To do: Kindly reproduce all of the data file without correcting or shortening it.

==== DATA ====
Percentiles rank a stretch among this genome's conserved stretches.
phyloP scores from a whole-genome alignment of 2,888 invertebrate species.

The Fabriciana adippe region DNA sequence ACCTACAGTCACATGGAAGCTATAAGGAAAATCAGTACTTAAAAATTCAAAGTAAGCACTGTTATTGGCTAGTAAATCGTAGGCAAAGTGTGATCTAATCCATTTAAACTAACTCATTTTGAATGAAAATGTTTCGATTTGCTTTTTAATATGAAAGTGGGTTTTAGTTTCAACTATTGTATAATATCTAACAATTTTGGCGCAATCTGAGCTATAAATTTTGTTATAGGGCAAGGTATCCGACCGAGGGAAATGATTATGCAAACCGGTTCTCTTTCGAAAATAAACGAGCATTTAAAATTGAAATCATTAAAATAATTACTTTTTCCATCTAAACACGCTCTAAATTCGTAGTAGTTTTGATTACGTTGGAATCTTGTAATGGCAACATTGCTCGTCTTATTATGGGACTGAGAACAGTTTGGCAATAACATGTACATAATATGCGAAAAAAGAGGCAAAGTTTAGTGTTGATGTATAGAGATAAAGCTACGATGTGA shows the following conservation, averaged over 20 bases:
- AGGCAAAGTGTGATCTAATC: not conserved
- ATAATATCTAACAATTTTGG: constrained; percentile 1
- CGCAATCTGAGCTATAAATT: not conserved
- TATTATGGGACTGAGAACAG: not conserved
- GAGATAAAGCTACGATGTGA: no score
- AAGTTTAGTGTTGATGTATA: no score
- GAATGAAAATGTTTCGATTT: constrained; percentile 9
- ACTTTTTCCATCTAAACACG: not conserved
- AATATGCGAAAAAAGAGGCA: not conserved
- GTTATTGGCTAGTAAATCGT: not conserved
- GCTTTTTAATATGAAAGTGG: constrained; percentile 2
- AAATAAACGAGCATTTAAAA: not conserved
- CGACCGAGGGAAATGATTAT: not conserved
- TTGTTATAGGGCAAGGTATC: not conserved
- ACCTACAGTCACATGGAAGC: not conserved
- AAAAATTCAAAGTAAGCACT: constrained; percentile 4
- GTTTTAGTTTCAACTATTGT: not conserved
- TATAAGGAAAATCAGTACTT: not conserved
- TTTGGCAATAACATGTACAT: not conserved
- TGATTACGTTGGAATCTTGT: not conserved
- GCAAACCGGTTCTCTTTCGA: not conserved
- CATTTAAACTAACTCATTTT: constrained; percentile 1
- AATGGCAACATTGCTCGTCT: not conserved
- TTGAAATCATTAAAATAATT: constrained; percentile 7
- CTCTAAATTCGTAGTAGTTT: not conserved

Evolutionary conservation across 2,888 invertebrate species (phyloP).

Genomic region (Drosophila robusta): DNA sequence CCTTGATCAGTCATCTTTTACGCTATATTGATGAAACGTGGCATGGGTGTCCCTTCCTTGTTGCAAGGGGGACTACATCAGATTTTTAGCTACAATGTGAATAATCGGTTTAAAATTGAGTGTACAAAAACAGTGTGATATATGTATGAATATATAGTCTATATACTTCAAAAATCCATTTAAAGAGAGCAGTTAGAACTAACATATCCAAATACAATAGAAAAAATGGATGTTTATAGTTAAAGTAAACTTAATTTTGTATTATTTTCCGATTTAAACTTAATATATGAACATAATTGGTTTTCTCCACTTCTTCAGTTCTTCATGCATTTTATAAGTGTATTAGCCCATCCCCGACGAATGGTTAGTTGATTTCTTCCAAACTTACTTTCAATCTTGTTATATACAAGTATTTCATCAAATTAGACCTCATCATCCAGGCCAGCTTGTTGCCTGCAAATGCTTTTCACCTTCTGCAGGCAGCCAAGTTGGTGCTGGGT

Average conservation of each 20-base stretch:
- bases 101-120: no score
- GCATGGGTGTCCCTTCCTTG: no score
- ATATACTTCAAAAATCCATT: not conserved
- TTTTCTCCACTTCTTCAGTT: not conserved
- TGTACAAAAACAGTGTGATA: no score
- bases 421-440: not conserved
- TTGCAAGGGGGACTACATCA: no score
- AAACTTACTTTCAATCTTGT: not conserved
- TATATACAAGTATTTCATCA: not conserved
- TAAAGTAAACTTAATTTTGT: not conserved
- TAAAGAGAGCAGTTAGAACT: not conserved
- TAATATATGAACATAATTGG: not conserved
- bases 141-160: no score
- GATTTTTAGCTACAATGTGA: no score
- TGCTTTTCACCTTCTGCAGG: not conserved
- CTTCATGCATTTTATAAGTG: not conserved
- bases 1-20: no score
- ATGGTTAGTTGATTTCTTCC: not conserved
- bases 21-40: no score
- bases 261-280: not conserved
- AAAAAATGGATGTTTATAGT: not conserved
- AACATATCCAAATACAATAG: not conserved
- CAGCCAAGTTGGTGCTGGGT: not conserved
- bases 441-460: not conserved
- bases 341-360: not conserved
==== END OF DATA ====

Percentiles rank a stretch among this genome's conserved stretches.
phyloP scores from a whole-genome alignment of 2,888 invertebrate species.

The Fabriciana adippe region DNA sequence ACCTACAGTCACATGGAAGCTATAAGGAAAATCAGTACTTAAAAATTCAAAGTAAGCACTGTTATTGGCTAGTAAATCGTAGGCAAAGTGTGATCTAATCCATTTAAACTAACTCATTTTGAATGAAAATGTTTCGATTTGCTTTTTAATATGAAAGTGGGTTTTAGTTTCAACTATTGTATAATATCTAACAATTTTGGCGCAATCTGAGCTATAAATTTTGTTATAGGGCAAGGTATCCGACCGAGGGAAATGATTATGCAAACCGGTTCTCTTTCGAAAATAAACGAGCATTTAAAATTGAAATCATTAAAATAATTACTTTTTCCATCTAAACACGCTCTAAATTCGTAGTAGTTTTGATTACGTTGGAATCTTGTAATGGCAACATTGCTCGTCTTATTATGGGACTGAGAACAGTTTGGCAATAACATGTACATAATATGCGAAAAAAGAGGCAAAGTTTAGTGTTGATGTATAGAGATAAAGCTACGATGTGA shows the following conservation, averaged over 20 bases:
- AGGCAAAGTGTGATCTAATC: not conserved
- ATAATATCTAACAATTTTGG: constrained; percentile 1
- CGCAATCTGAGCTATAAATT: not conserved
- TATTATGGGACTGAGAACAG: not conserved
- GAGATAAAGCTACGATGTGA: no score
- AAGTTTAGTGTTGATGTATA: no score
- GAATGAAAATGTTTCGATTT: constrained; percentile 9
- ACTTTTTCCATCTAAACACG: not conserved
- AATATGCGAAAAAAGAGGCA: not conserved
- GTTATTGGCTAGTAAATCGT: not conserved
- GCTTTTTAATATGAAAGTGG: constrained; percentile 2
- AAATAAACGAGCATTTAAAA: not conserved
- CGACCGAGGGAAATGATTAT: not conserved
- TTGTTATAGGGCAAGGTATC: not conserved
- ACCTACAGTCACATGGAAGC: not conserved
- AAAAATTCAAAGTAAGCACT: constrained; percentile 4
- GTTTTAGTTTCAACTATTGT: not conserved
- TATAAGGAAAATCAGTACTT: not conserved
- TTTGGCAATAACATGTACAT: not conserved
- TGATTACGTTGGAATCTTGT: not conserved
- GCAAACCGGTTCTCTTTCGA: not conserved
- CATTTAAACTAACTCATTTT: constrained; percentile 1
- AATGGCAACATTGCTCGTCT: not conserved
- TTGAAATCATTAAAATAATT: constrained; percentile 7
- CTCTAAATTCGTAGTAGTTT: not conserved

Evolutionary conservation across 2,888 invertebrate species (phyloP).

Genomic region (Drosophila robusta): DNA sequence CCTTGATCAGTCATCTTTTACGCTATATTGATGAAACGTGGCATGGGTGTCCCTTCCTTGTTGCAAGGGGGACTACATCAGATTTTTAGCTACAATGTGAATAATCGGTTTAAAATTGAGTGTACAAAAACAGTGTGATATATGTATGAATATATAGTCTATATACTTCAAAAATCCATTTAAAGAGAGCAGTTAGAACTAACATATCCAAATACAATAGAAAAAATGGATGTTTATAGTTAAAGTAAACTTAATTTTGTATTATTTTCCGATTTAAACTTAATATATGAACATAATTGGTTTTCTCCACTTCTTCAGTTCTTCATGCATTTTATAAGTGTATTAGCCCATCCCCGACGAATGGTTAGTTGATTTCTTCCAAACTTACTTTCAATCTTGTTATATACAAGTATTTCATCAAATTAGACCTCATCATCCAGGCCAGCTTGTTGCCTGCAAATGCTTTTCACCTTCTGCAGGCAGCCAAGTTGGTGCTGGGT

Average conservation of each 20-base stretch:
- bases 101-120: no score
- GCATGGGTGTCCCTTCCTTG: no score
- ATATACTTCAAAAATCCATT: not conserved
- TTTTCTCCACTTCTTCAGTT: not conserved
- TGTACAAAAACAGTGTGATA: no score
- bases 421-440: not conserved
- TTGCAAGGGGGACTACATCA: no score
- AAACTTACTTTCAATCTTGT: not conserved
- TATATACAAGTATTTCATCA: not conserved
- TAAAGTAAACTTAATTTTGT: not conserved
- TAAAGAGAGCAGTTAGAACT: not conserved
- TAATATATGAACATAATTGG: not conserved
- bases 141-160: no score
- GATTTTTAGCTACAATGTGA: no score
- TGCTTTTCACCTTCTGCAGG: not conserved
- CTTCATGCATTTTATAAGTG: not conserved
- bases 1-20: no score
- ATGGTTAGTTGATTTCTTCC: not conserved
- bases 21-40: no score
- bases 261-280: not conserved
- AAAAAATGGATGTTTATAGT: not conserved
- AACATATCCAAATACAATAG: not conserved
- CAGCCAAGTTGGTGCTGGGT: not conserved
- bases 441-460: not conserved
- bases 341-360: not conserved